And of course, no matter what, tuition is never easy. My friend Jen Marlowe (who produced the videos about Troy’s case for Amnesty, and has written a book about his case and his family) has organized a fundraiser for De’Jaun — if you have a few extra dollars, De’Jaun could surely use the help with his school expenses.

We couldn’t save his uncle, and we couldn’t save his mom. But maybe we can help him through school. That’s what community does. If you’re in a position to help, please click here.

Caps Lockness Monster.

caps lockness monster

Caps Lockness Monster.

h/t @helgagrace; source.

Violence in Nabi Saleh.

btselem_logoOn Friday afternoon, Sarit Michaeli, spokesperson for Israeli human rights NGO B’tselem*, was hit in the leg with a rubber-coated bullet fired at close range by a member of Israel’s Border Police (technically an arm of Israel’s police force, the Border Police function as an arm of Israel’s military and are understood as such by the Palestinians they patrol).

Michaeli, a Jewish Israeli, was shot while filming in the village of Nabi Saleh, where residents regularly stage demonstrations to protest the seizure of their water spring and other village property by settlers. As B’tselem reported this past January:

From the outset, the demonstrations at Nabi Saleh have taken the form of nonviolent processions, setting out from the village center and proceeding to the spring in order to protest the unlawful takeover of village lands. The early demonstrations reached the main road that separates the village from the spring and the settlement, and there they were dispersed by the Israeli security forces.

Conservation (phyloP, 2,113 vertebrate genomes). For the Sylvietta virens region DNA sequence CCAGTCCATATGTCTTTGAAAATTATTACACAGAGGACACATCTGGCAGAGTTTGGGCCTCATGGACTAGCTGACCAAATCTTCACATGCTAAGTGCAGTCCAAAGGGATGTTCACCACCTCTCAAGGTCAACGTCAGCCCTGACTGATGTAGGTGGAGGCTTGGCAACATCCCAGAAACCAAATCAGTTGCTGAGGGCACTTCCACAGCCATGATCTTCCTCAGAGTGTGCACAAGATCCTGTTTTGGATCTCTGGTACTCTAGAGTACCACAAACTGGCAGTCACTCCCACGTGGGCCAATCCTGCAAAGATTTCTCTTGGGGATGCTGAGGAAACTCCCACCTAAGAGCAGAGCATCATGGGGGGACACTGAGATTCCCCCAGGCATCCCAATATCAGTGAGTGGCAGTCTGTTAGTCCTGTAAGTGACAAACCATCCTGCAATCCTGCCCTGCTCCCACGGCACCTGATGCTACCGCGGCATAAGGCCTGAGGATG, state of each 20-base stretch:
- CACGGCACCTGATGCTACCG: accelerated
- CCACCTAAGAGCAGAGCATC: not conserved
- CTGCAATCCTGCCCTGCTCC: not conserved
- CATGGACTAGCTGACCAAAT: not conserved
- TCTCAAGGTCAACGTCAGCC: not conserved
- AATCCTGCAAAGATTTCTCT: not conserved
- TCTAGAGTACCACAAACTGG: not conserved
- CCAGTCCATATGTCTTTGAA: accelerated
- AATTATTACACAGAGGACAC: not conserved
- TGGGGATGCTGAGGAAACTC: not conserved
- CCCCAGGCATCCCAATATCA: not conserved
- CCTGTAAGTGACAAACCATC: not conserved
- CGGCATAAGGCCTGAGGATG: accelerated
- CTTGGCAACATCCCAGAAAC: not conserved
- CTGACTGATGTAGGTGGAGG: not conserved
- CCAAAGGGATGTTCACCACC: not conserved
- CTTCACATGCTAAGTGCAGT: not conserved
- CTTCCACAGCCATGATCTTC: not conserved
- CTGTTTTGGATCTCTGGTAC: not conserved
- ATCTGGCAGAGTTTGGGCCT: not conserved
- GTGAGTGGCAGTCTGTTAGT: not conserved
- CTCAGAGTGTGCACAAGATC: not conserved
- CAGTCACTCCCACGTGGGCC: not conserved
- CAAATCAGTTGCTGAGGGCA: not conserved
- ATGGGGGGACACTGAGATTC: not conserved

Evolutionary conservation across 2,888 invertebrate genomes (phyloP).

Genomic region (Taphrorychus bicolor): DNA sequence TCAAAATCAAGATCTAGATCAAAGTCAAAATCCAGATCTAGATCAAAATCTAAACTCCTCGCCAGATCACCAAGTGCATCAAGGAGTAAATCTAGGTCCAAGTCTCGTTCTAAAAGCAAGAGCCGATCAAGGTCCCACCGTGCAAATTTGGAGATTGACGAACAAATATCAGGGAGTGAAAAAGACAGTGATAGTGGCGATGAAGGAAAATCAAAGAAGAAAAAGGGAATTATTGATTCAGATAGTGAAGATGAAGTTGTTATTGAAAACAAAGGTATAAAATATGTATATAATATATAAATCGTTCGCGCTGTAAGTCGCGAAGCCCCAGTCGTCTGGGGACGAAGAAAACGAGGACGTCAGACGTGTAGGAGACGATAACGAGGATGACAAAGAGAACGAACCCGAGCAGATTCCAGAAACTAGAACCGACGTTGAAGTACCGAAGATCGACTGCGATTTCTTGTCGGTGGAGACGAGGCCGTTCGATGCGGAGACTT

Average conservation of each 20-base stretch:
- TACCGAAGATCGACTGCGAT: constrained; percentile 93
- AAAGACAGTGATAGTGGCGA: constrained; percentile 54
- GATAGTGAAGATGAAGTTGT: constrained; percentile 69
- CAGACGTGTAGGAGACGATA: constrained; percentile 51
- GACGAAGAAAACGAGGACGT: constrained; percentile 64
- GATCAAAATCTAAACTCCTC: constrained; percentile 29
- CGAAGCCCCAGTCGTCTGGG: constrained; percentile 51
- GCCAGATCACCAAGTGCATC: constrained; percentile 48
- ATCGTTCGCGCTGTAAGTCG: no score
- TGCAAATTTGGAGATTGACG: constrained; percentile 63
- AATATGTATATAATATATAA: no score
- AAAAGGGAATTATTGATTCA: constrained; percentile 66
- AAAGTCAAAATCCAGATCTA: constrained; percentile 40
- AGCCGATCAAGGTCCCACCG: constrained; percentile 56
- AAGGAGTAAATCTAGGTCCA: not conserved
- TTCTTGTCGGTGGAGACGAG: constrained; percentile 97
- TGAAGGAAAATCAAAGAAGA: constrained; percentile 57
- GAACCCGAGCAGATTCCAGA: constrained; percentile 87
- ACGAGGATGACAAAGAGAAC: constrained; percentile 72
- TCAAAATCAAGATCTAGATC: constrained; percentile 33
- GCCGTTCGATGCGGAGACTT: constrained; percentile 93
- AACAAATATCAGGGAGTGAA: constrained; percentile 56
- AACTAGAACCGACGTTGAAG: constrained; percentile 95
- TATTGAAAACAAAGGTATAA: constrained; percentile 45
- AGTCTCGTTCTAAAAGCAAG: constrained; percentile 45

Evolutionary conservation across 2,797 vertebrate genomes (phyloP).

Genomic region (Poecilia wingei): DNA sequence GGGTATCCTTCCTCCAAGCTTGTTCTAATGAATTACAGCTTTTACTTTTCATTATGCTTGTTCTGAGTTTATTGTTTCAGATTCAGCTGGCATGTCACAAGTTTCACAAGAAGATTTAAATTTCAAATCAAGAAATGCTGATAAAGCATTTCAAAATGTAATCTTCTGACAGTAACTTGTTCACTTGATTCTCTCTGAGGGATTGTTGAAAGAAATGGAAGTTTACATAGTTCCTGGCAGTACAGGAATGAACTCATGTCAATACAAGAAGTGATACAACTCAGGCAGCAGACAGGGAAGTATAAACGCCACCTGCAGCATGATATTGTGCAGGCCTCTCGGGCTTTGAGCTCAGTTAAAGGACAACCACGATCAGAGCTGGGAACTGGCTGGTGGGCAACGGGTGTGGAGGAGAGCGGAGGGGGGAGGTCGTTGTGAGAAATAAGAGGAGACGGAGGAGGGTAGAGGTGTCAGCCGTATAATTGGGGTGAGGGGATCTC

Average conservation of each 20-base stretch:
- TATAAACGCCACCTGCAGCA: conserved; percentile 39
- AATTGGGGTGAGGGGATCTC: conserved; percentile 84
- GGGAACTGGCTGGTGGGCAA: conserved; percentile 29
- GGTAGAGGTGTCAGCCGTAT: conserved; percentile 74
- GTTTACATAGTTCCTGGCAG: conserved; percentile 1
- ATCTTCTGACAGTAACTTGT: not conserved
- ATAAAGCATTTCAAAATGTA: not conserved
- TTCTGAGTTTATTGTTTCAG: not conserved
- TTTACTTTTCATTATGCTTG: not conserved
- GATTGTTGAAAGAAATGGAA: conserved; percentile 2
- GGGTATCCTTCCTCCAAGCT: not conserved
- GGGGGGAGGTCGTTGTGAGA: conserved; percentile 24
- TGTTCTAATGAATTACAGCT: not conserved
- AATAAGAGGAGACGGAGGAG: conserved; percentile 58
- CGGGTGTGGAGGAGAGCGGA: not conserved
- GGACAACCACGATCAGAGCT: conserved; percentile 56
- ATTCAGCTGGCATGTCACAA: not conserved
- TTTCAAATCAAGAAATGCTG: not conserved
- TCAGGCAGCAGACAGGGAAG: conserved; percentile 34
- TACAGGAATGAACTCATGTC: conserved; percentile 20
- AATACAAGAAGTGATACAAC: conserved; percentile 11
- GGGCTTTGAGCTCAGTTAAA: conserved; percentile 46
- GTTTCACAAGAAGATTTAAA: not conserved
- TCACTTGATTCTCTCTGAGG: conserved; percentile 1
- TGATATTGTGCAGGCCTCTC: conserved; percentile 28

After several demonstrations, the security forces prevented the procession from leaving the village.

When the Border Police broke up the protests in the past, village youth would sometimes respond by throwing stones, and security forces would respond in turn with an escalating variety of non-lethal and lethal weapons—but as the case of Mustafa a-Tamimi shows: Tear gas, for instance, might not be lethal, but when a tear gas canister is shot-point blank at a person’s head, it becomes very lethal, indeed. (A-Tamimi is far from the only demonstrator at whom canisters have been shot directly, as this video and this video demonstrate. The videos also demonstrate that the violence often begins on the Israeli side; the violence in the latter video likewise resulted in the death of a demonstrator).

The rock throwing has largely stopped, though, and a kind of pas de deux has developed in which a few dozen unarmed villagers march toward the main road to demand the return of their lands and are met and blocked by armed Israeli security forces, who then give chase.

Last Friday, as the work of a different videographer demonstrates, the villagers had set three tires on fire, past which ten or so Border Police marched, opening fire as they did. The Israeli forces then regrouped and ran directly at the demonstrators (who were, it might be remembered, in their own village), discharging weapons. As the video makes clear, the Israelis weren’t in danger at the time and indeed, at that point, numbered hardly less than the actual demonstrators still on the scene.